Twitter Promises to Stay in San Francisco -- if City Gives Tax Break
|Just a wink and a nod|
The Examiner is reporting that Twitter fired off a letter to city supervisors earlier today, saying it will stay in San Francisco if the city signs off on a deal giving the microblogging giant a mega tax break.
"Twitter is committed to signing a lease that will keep the company in San Francisco for six years and likely for a subsequent 10-year renewal term," the letter states.
This move packs the pressure on city supervisors, some who don't want to lose Twitter yet are still uncomfortable with the proposed deal. They have openly criticized it, calling the tax break a sop to corporate blackmail.
A new analysis from the city Controller's Office projects that if San Francisco retains Twitter, the city could realize as much as $54 million over 20 years -- even with the tax break in place.
But as Supervisor Ross Mirkarimi astutely noted today, that report doesn't include how much money taxpayers would have to shell out for more police and bus service, both of which were included to sweeten the deal.
"I don't think there is anyone in the city that wants to see Twitter leave -- I don't anyway," Mirkarimi said. "But I think there are obligations to answer questions that have not been answered. I am hearing some justification, but not in a way that seals the deal for me."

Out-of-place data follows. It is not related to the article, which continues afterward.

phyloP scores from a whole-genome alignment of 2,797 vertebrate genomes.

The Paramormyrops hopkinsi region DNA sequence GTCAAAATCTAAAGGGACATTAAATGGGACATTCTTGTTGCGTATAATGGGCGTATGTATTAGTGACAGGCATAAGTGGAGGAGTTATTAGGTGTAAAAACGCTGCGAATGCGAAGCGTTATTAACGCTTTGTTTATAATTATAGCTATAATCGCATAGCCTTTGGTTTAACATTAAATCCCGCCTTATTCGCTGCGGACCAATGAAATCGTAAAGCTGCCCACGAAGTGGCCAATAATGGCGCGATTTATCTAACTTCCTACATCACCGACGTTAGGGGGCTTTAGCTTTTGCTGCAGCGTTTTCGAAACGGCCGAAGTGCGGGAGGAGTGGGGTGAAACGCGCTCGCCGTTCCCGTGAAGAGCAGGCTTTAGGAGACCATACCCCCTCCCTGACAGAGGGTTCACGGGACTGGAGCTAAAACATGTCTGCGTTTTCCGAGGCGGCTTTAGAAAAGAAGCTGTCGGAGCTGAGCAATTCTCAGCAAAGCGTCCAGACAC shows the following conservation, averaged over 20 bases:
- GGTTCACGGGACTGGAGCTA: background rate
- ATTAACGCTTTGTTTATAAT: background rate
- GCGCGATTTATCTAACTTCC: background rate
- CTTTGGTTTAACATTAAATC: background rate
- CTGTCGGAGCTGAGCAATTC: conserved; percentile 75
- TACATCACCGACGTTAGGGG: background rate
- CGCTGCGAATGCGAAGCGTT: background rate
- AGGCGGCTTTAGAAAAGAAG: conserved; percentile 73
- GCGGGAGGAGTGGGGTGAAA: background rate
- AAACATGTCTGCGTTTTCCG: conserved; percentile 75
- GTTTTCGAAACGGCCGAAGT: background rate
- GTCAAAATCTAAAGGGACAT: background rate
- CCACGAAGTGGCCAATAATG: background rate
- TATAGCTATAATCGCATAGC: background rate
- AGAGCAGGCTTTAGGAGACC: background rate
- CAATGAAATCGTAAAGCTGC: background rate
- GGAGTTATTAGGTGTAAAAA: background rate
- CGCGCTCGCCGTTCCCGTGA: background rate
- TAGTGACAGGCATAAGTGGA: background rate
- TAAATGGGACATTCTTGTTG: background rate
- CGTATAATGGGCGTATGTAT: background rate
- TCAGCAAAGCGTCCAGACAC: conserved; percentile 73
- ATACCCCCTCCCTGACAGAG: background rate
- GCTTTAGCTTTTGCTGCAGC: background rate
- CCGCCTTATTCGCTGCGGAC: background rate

Supervisor Jane Kim, who sponsored the legislation, made some last-minute changes to the proposal that she believes could inject millions more into city coffers. Kim wants to exclude other large buildings in the designated tax-break zone, which means they would still be obligated to the payroll tax for all new hires while Twitter, which has been valued at $7 billion, would not.
Currently, businesses with an annual payroll expense of more than $250,000 have to pay a 1.5 percent tax.
However, city supervisors crafted a deal specifically to entice Twitter to move into the Central Market neighborhood rather than relocate its headquarters to Brisbane or possibly South San Francisco where it wouldn't be obligated to a payroll tax.
The Budget and Finance Committee today delayed a vote on the Twitter tax break until next week.
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